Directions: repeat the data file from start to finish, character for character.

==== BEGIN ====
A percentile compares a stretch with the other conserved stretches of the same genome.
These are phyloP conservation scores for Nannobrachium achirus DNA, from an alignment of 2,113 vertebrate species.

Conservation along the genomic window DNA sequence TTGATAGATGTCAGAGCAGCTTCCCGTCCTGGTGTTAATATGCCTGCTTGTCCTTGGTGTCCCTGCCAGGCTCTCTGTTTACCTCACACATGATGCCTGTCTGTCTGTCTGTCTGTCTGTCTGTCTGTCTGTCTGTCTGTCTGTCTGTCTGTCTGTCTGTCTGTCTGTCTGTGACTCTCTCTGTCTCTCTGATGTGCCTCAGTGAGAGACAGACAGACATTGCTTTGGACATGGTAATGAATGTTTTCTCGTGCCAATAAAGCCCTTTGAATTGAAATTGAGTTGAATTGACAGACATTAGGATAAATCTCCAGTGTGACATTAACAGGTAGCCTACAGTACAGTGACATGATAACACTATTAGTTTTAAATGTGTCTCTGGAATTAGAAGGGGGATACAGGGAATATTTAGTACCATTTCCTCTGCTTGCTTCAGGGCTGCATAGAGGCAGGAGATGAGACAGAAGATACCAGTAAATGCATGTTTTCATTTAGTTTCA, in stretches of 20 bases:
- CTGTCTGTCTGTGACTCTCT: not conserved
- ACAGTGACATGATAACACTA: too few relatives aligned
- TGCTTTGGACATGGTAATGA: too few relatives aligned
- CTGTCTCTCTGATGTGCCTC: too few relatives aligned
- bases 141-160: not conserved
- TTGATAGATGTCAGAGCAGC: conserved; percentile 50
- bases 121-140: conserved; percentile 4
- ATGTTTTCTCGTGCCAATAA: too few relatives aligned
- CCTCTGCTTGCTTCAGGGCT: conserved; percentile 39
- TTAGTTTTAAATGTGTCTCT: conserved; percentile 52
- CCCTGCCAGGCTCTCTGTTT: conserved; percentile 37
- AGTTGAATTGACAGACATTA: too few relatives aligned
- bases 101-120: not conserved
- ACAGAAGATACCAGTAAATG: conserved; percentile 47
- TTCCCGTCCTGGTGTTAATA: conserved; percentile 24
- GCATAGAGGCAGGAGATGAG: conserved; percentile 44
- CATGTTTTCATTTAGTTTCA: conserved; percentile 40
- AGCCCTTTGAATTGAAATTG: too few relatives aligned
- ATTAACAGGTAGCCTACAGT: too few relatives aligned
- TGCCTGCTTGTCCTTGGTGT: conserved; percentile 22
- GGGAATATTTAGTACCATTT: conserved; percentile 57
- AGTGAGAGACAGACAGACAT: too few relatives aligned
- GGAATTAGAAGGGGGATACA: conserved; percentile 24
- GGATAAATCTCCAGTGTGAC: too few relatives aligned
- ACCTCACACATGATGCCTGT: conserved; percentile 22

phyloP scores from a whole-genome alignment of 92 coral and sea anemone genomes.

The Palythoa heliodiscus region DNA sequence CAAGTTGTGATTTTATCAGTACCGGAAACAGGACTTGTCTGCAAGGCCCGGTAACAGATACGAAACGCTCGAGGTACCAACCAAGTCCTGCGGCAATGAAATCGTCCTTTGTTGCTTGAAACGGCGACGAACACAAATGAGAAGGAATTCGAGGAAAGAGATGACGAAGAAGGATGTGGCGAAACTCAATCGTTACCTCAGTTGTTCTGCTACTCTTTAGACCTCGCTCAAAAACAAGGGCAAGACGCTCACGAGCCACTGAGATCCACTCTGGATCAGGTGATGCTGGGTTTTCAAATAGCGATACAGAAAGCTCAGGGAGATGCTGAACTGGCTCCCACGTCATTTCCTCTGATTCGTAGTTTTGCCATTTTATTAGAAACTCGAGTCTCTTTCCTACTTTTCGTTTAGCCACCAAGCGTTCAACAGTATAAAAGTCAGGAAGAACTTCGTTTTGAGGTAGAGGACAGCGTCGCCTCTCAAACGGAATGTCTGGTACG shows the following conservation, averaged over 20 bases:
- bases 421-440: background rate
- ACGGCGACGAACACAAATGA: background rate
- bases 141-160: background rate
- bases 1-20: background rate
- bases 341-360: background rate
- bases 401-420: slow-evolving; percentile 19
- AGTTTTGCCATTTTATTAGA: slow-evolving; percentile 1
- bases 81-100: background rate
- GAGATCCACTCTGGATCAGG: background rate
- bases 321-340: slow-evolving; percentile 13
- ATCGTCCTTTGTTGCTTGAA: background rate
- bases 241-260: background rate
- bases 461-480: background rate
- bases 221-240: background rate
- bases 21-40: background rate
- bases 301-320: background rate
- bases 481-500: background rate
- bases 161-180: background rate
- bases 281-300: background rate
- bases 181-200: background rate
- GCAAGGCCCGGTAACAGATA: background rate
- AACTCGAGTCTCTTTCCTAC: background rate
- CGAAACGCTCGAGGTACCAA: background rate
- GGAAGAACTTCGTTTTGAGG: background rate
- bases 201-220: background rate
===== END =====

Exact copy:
A percentile compares a stretch with the other conserved stretches of the same genome.
These are phyloP conservation scores for Nannobrachium achirus DNA, from an alignment of 2,113 vertebrate species.

Conservation along the genomic window DNA sequence TTGATAGATGTCAGAGCAGCTTCCCGTCCTGGTGTTAATATGCCTGCTTGTCCTTGGTGTCCCTGCCAGGCTCTCTGTTTACCTCACACATGATGCCTGTCTGTCTGTCTGTCTGTCTGTCTGTCTGTCTGTCTGTCTGTCTGTCTGTCTGTCTGTCTGTCTGTCTGTCTGTGACTCTCTCTGTCTCTCTGATGTGCCTCAGTGAGAGACAGACAGACATTGCTTTGGACATGGTAATGAATGTTTTCTCGTGCCAATAAAGCCCTTTGAATTGAAATTGAGTTGAATTGACAGACATTAGGATAAATCTCCAGTGTGACATTAACAGGTAGCCTACAGTACAGTGACATGATAACACTATTAGTTTTAAATGTGTCTCTGGAATTAGAAGGGGGATACAGGGAATATTTAGTACCATTTCCTCTGCTTGCTTCAGGGCTGCATAGAGGCAGGAGATGAGACAGAAGATACCAGTAAATGCATGTTTTCATTTAGTTTCA, in stretches of 20 bases:
- CTGTCTGTCTGTGACTCTCT: not conserved
- ACAGTGACATGATAACACTA: too few relatives aligned
- TGCTTTGGACATGGTAATGA: too few relatives aligned
- CTGTCTCTCTGATGTGCCTC: too few relatives aligned
- bases 141-160: not conserved
- TTGATAGATGTCAGAGCAGC: conserved; percentile 50
- bases 121-140: conserved; percentile 4
- ATGTTTTCTCGTGCCAATAA: too few relatives aligned
- CCTCTGCTTGCTTCAGGGCT: conserved; percentile 39
- TTAGTTTTAAATGTGTCTCT: conserved; percentile 52
- CCCTGCCAGGCTCTCTGTTT: conserved; percentile 37
- AGTTGAATTGACAGACATTA: too few relatives aligned
- bases 101-120: not conserved
- ACAGAAGATACCAGTAAATG: conserved; percentile 47
- TTCCCGTCCTGGTGTTAATA: conserved; percentile 24
- GCATAGAGGCAGGAGATGAG: conserved; percentile 44
- CATGTTTTCATTTAGTTTCA: conserved; percentile 40
- AGCCCTTTGAATTGAAATTG: too few relatives aligned
- ATTAACAGGTAGCCTACAGT: too few relatives aligned
- TGCCTGCTTGTCCTTGGTGT: conserved; percentile 22
- GGGAATATTTAGTACCATTT: conserved; percentile 57
- AGTGAGAGACAGACAGACAT: too few relatives aligned
- GGAATTAGAAGGGGGATACA: conserved; percentile 24
- GGATAAATCTCCAGTGTGAC: too few relatives aligned
- ACCTCACACATGATGCCTGT: conserved; percentile 22

phyloP scores from a whole-genome alignment of 92 coral and sea anemone genomes.

The Palythoa heliodiscus region DNA sequence CAAGTTGTGATTTTATCAGTACCGGAAACAGGACTTGTCTGCAAGGCCCGGTAACAGATACGAAACGCTCGAGGTACCAACCAAGTCCTGCGGCAATGAAATCGTCCTTTGTTGCTTGAAACGGCGACGAACACAAATGAGAAGGAATTCGAGGAAAGAGATGACGAAGAAGGATGTGGCGAAACTCAATCGTTACCTCAGTTGTTCTGCTACTCTTTAGACCTCGCTCAAAAACAAGGGCAAGACGCTCACGAGCCACTGAGATCCACTCTGGATCAGGTGATGCTGGGTTTTCAAATAGCGATACAGAAAGCTCAGGGAGATGCTGAACTGGCTCCCACGTCATTTCCTCTGATTCGTAGTTTTGCCATTTTATTAGAAACTCGAGTCTCTTTCCTACTTTTCGTTTAGCCACCAAGCGTTCAACAGTATAAAAGTCAGGAAGAACTTCGTTTTGAGGTAGAGGACAGCGTCGCCTCTCAAACGGAATGTCTGGTACG shows the following conservation, averaged over 20 bases:
- bases 421-440: background rate
- ACGGCGACGAACACAAATGA: background rate
- bases 141-160: background rate
- bases 1-20: background rate
- bases 341-360: background rate
- bases 401-420: slow-evolving; percentile 19
- AGTTTTGCCATTTTATTAGA: slow-evolving; percentile 1
- bases 81-100: background rate
- GAGATCCACTCTGGATCAGG: background rate
- bases 321-340: slow-evolving; percentile 13
- ATCGTCCTTTGTTGCTTGAA: background rate
- bases 241-260: background rate
- bases 461-480: background rate
- bases 221-240: background rate
- bases 21-40: background rate
- bases 301-320: background rate
- bases 481-500: background rate
- bases 161-180: background rate
- bases 281-300: background rate
- bases 181-200: background rate
- GCAAGGCCCGGTAACAGATA: background rate
- AACTCGAGTCTCTTTCCTAC: background rate
- CGAAACGCTCGAGGTACCAA: background rate
- GGAAGAACTTCGTTTTGAGG: background rate
- bases 201-220: background rate